2013: A Year of Progress in Oncology
Highlights in advances in lung, breast, cervical, colorectal, hepatocellular cancers and melanoma
- Date: 18 Mar 2014
- Topic: Breast cancer / Melanoma / Lung and other thoracic tumours / Gynaecologic malignancies / Gastrointestinal cancers / Anticancer agents & Biologic therapy
The February 2014 issue of Nature Reviews Clinical Oncology hosts reports on advances in six tumour types, as seen and interpreted by internationally-renowned experts.
Stephen V. Liu and Giuseppe Giaccone of the Lombardi Comprehensive Cancer Center, Georgetown University, Washington, USA, wrote that several important studies, reported in 2013, have provided valuable insight into the evolving treatment paradigms of non-small cell lung cancer (NSCLC), particularly with regard to targeted therapies.
PROFILE-1007 and LUX-Lung 3 trials confirmed that targeted therapy continues to be a more effective option than chemotherapy, specifically, crizotinib in ALK-positive lung cancer and afatinib in EGFR-mutant lung cancer, whereas NCIC BR19 failed to show superiority of adjuvant gefitinib. In the PointBreak study, combination maintenance therapy with pemetrexed plus bevacizumab after induction with pemetrexed-based chemotherapy was not superior to bevacizumab maintenance alone after induction with a paclitaxel-based regimen.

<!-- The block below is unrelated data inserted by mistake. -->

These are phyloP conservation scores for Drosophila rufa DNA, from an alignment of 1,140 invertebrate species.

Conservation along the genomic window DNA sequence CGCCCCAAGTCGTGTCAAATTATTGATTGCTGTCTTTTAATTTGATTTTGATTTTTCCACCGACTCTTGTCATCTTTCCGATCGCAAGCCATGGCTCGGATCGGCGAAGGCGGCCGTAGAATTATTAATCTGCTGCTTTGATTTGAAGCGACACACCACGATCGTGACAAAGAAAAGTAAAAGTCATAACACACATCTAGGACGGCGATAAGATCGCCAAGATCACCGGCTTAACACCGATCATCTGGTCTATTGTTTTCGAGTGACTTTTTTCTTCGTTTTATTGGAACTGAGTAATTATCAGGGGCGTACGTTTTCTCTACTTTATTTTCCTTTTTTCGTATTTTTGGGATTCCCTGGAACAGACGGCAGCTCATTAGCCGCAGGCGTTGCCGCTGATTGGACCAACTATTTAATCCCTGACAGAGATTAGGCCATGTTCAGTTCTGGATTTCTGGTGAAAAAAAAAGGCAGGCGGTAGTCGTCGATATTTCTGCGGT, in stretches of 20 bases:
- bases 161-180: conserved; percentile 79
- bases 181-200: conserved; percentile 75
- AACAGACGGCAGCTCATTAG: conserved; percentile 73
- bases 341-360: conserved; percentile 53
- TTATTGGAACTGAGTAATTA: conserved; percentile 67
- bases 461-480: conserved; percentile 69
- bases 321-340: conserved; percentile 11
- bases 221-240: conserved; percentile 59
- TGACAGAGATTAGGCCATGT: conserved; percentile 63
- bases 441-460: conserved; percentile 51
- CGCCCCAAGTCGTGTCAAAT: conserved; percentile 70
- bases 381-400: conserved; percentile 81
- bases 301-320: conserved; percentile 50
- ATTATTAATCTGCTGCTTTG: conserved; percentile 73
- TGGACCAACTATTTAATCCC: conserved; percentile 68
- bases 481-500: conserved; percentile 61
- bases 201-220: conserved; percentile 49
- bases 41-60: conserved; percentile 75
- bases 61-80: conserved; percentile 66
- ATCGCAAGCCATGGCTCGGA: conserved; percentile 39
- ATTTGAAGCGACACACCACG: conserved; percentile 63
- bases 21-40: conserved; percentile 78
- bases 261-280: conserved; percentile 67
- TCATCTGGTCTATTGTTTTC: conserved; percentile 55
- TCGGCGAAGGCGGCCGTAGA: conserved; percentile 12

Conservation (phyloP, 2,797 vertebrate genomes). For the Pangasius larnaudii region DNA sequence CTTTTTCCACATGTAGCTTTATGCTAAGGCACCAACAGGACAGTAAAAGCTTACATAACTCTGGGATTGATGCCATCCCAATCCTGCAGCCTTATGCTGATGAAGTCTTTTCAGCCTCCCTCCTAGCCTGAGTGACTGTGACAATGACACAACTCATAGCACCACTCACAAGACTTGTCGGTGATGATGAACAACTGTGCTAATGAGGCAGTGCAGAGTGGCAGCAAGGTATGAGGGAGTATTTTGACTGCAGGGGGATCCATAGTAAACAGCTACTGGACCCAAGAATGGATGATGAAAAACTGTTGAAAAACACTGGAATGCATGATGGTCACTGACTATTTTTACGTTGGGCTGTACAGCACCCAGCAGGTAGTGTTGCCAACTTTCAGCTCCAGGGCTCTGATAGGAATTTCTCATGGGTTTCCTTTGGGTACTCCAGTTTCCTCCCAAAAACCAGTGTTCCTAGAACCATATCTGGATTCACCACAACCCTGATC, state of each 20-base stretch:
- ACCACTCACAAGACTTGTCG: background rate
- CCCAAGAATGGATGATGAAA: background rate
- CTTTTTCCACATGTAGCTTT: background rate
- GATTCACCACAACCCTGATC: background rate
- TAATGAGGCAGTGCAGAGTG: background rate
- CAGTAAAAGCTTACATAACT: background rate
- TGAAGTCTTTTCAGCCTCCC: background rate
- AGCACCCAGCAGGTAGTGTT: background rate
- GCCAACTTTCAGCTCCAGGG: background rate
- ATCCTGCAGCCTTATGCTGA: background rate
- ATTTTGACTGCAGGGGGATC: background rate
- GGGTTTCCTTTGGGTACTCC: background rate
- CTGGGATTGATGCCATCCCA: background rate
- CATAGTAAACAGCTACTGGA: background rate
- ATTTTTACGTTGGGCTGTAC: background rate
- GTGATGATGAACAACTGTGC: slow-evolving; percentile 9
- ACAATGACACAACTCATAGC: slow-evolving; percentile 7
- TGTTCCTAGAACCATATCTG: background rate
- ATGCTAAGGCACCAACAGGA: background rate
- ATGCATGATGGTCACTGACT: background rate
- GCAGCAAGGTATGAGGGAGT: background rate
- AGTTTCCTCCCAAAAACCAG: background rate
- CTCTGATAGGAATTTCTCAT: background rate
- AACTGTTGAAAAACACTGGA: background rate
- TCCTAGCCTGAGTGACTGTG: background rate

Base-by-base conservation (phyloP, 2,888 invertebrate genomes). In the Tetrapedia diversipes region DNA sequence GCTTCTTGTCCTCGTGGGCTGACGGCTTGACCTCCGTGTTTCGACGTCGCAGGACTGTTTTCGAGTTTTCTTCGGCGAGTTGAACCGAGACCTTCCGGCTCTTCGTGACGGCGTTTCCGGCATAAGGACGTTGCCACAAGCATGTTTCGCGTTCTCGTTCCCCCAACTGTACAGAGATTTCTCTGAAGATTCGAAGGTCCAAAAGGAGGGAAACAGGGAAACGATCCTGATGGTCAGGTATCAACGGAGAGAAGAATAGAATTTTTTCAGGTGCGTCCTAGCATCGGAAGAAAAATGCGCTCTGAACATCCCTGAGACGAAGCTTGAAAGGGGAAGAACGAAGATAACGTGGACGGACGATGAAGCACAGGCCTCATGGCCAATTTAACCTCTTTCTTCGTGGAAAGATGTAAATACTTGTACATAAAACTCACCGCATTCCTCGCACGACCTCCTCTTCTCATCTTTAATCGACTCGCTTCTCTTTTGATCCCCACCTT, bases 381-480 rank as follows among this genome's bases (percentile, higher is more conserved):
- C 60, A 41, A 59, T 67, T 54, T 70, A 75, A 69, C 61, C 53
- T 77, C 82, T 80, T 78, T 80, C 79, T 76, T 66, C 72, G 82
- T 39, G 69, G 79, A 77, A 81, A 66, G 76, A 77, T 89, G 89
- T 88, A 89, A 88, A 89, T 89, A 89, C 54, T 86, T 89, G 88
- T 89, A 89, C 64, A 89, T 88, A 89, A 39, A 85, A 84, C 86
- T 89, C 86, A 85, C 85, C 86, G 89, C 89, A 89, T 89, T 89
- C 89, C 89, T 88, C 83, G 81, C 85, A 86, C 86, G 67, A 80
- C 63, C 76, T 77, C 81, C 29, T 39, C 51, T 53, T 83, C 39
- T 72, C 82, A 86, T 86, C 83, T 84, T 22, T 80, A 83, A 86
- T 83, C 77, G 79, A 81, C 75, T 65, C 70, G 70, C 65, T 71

The authors concluded that genomic-based targeted therapy represents the most important paradigm in the treatment of advanced-stage lung cancer. Although the use of crizotinib and afatinib in molecularly defined populations of advanced NSCLC was supported by big randomised phase III studies, the adjuvant study with targeted agent warns against early adoption and reminds on the need for prospective studies. Similarly, the maintenance study serves as a reminder that more is not necessarily better.